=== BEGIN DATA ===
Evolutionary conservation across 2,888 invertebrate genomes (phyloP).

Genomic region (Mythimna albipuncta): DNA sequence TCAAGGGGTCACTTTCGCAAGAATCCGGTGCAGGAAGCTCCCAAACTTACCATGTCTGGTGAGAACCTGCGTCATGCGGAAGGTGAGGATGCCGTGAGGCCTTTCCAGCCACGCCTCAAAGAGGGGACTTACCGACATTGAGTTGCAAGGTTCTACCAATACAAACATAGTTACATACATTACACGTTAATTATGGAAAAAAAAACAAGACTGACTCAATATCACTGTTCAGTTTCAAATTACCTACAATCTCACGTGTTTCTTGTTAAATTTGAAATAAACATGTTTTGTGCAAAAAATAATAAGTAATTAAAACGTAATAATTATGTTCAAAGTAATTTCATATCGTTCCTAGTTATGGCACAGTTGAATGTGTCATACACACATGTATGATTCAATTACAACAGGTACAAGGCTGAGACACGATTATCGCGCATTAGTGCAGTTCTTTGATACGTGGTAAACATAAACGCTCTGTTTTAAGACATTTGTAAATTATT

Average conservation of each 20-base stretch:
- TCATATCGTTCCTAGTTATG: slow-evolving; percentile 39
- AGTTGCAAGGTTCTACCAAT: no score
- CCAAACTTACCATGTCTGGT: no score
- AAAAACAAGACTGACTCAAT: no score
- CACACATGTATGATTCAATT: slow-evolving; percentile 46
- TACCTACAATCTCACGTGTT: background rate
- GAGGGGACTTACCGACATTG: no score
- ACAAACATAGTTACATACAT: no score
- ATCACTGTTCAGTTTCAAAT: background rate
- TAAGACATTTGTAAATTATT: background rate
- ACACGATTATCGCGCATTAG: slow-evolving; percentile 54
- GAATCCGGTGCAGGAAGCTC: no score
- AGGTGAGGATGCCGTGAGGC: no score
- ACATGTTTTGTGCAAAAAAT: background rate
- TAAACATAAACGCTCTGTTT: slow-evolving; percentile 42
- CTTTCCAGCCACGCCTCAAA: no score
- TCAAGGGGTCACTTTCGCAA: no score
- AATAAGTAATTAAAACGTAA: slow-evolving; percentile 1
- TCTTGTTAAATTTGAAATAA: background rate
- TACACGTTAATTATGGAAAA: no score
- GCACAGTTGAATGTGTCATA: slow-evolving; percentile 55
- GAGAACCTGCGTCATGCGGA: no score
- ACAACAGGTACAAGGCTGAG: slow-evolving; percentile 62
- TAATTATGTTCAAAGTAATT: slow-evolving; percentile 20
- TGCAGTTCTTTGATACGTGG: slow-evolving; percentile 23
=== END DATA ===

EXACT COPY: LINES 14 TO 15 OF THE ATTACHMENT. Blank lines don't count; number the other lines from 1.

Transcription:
- ACACGATTATCGCGCATTAG: slow-evolving; percentile 54
- GAATCCGGTGCAGGAAGCTC: no score